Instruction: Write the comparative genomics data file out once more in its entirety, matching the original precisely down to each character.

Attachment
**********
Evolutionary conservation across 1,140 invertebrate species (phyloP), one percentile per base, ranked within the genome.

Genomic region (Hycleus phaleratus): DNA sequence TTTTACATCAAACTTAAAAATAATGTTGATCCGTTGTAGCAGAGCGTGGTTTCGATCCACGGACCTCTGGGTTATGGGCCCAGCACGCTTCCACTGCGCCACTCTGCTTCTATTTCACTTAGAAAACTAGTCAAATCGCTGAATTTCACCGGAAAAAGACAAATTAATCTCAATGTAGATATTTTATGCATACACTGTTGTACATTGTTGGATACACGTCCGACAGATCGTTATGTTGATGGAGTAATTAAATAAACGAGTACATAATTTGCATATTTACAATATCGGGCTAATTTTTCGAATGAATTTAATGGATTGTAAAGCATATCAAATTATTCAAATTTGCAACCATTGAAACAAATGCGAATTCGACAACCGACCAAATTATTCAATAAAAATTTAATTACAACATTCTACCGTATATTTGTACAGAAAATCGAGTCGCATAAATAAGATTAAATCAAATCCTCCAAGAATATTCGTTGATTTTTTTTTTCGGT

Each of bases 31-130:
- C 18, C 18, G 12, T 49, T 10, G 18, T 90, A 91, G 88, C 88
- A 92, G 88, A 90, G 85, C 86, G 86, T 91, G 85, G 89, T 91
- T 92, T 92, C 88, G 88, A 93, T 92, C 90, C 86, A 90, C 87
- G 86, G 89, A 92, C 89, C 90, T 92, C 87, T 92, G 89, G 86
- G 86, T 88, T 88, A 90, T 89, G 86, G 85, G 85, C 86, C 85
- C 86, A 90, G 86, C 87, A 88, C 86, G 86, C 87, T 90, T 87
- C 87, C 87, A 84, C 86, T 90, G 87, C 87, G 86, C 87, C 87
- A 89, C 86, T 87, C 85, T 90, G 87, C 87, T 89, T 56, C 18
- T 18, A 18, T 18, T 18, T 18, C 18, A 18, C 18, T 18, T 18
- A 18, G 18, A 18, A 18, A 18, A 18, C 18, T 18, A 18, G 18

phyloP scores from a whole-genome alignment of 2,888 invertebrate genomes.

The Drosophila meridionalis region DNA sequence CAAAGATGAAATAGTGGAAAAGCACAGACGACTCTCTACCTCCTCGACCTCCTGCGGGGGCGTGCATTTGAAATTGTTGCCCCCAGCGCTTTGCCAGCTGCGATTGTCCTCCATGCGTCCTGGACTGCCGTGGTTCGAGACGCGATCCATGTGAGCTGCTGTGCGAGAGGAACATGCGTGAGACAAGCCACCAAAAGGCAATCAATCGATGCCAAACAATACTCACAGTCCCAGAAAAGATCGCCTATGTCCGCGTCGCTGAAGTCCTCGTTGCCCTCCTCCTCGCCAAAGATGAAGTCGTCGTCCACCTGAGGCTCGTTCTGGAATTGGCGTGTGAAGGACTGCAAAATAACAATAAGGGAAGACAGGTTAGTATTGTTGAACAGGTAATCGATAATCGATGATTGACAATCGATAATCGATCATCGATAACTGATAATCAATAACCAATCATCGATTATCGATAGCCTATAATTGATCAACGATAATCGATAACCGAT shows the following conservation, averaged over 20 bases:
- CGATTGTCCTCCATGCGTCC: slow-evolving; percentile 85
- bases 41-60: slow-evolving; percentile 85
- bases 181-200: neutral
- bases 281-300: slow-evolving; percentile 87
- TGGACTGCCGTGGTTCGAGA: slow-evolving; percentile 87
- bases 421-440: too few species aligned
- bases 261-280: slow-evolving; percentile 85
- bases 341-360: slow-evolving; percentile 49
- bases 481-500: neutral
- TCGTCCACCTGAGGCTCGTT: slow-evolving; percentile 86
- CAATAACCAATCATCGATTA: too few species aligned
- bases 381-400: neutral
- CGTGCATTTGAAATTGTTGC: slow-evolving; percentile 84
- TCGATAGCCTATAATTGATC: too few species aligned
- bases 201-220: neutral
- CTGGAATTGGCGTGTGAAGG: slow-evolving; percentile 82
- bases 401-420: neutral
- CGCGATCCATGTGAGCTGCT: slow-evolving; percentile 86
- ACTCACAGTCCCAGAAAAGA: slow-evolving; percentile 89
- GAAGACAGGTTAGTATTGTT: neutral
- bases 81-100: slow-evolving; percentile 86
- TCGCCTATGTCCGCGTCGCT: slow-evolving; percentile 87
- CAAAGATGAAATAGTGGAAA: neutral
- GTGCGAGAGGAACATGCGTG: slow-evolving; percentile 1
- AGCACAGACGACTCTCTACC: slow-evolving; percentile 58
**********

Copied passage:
Evolutionary conservation across 1,140 invertebrate species (phyloP), one percentile per base, ranked within the genome.

Genomic region (Hycleus phaleratus): DNA sequence TTTTACATCAAACTTAAAAATAATGTTGATCCGTTGTAGCAGAGCGTGGTTTCGATCCACGGACCTCTGGGTTATGGGCCCAGCACGCTTCCACTGCGCCACTCTGCTTCTATTTCACTTAGAAAACTAGTCAAATCGCTGAATTTCACCGGAAAAAGACAAATTAATCTCAATGTAGATATTTTATGCATACACTGTTGTACATTGTTGGATACACGTCCGACAGATCGTTATGTTGATGGAGTAATTAAATAAACGAGTACATAATTTGCATATTTACAATATCGGGCTAATTTTTCGAATGAATTTAATGGATTGTAAAGCATATCAAATTATTCAAATTTGCAACCATTGAAACAAATGCGAATTCGACAACCGACCAAATTATTCAATAAAAATTTAATTACAACATTCTACCGTATATTTGTACAGAAAATCGAGTCGCATAAATAAGATTAAATCAAATCCTCCAAGAATATTCGTTGATTTTTTTTTTCGGT

Each of bases 31-130:
- C 18, C 18, G 12, T 49, T 10, G 18, T 90, A 91, G 88, C 88
- A 92, G 88, A 90, G 85, C 86, G 86, T 91, G 85, G 89, T 91
- T 92, T 92, C 88, G 88, A 93, T 92, C 90, C 86, A 90, C 87
- G 86, G 89, A 92, C 89, C 90, T 92, C 87, T 92, G 89, G 86
- G 86, T 88, T 88, A 90, T 89, G 86, G 85, G 85, C 86, C 85
- C 86, A 90, G 86, C 87, A 88, C 86, G 86, C 87, T 90, T 87
- C 87, C 87, A 84, C 86, T 90, G 87, C 87, G 86, C 87, C 87
- A 89, C 86, T 87, C 85, T 90, G 87, C 87, T 89, T 56, C 18
- T 18, A 18, T 18, T 18, T 18, C 18, A 18, C 18, T 18, T 18
- A 18, G 18, A 18, A 18, A 18, A 18, C 18, T 18, A 18, G 18

phyloP scores from a whole-genome alignment of 2,888 invertebrate genomes.

The Drosophila meridionalis region DNA sequence CAAAGATGAAATAGTGGAAAAGCACAGACGACTCTCTACCTCCTCGACCTCCTGCGGGGGCGTGCATTTGAAATTGTTGCCCCCAGCGCTTTGCCAGCTGCGATTGTCCTCCATGCGTCCTGGACTGCCGTGGTTCGAGACGCGATCCATGTGAGCTGCTGTGCGAGAGGAACATGCGTGAGACAAGCCACCAAAAGGCAATCAATCGATGCCAAACAATACTCACAGTCCCAGAAAAGATCGCCTATGTCCGCGTCGCTGAAGTCCTCGTTGCCCTCCTCCTCGCCAAAGATGAAGTCGTCGTCCACCTGAGGCTCGTTCTGGAATTGGCGTGTGAAGGACTGCAAAATAACAATAAGGGAAGACAGGTTAGTATTGTTGAACAGGTAATCGATAATCGATGATTGACAATCGATAATCGATCATCGATAACTGATAATCAATAACCAATCATCGATTATCGATAGCCTATAATTGATCAACGATAATCGATAACCGAT shows the following conservation, averaged over 20 bases:
- CGATTGTCCTCCATGCGTCC: slow-evolving; percentile 85
- bases 41-60: slow-evolving; percentile 85
- bases 181-200: neutral
- bases 281-300: slow-evolving; percentile 87
- TGGACTGCCGTGGTTCGAGA: slow-evolving; percentile 87
- bases 421-440: too few species aligned
- bases 261-280: slow-evolving; percentile 85
- bases 341-360: slow-evolving; percentile 49
- bases 481-500: neutral
- TCGTCCACCTGAGGCTCGTT: slow-evolving; percentile 86
- CAATAACCAATCATCGATTA: too few species aligned
- bases 381-400: neutral
- CGTGCATTTGAAATTGTTGC: slow-evolving; percentile 84
- TCGATAGCCTATAATTGATC: too few species aligned
- bases 201-220: neutral
- CTGGAATTGGCGTGTGAAGG: slow-evolving; percentile 82
- bases 401-420: neutral
- CGCGATCCATGTGAGCTGCT: slow-evolving; percentile 86
- ACTCACAGTCCCAGAAAAGA: slow-evolving; percentile 89
- GAAGACAGGTTAGTATTGTT: neutral
- bases 81-100: slow-evolving; percentile 86
- TCGCCTATGTCCGCGTCGCT: slow-evolving; percentile 87
- CAAAGATGAAATAGTGGAAA: neutral
- GTGCGAGAGGAACATGCGTG: slow-evolving; percentile 1
- AGCACAGACGACTCTCTACC: slow-evolving; percentile 58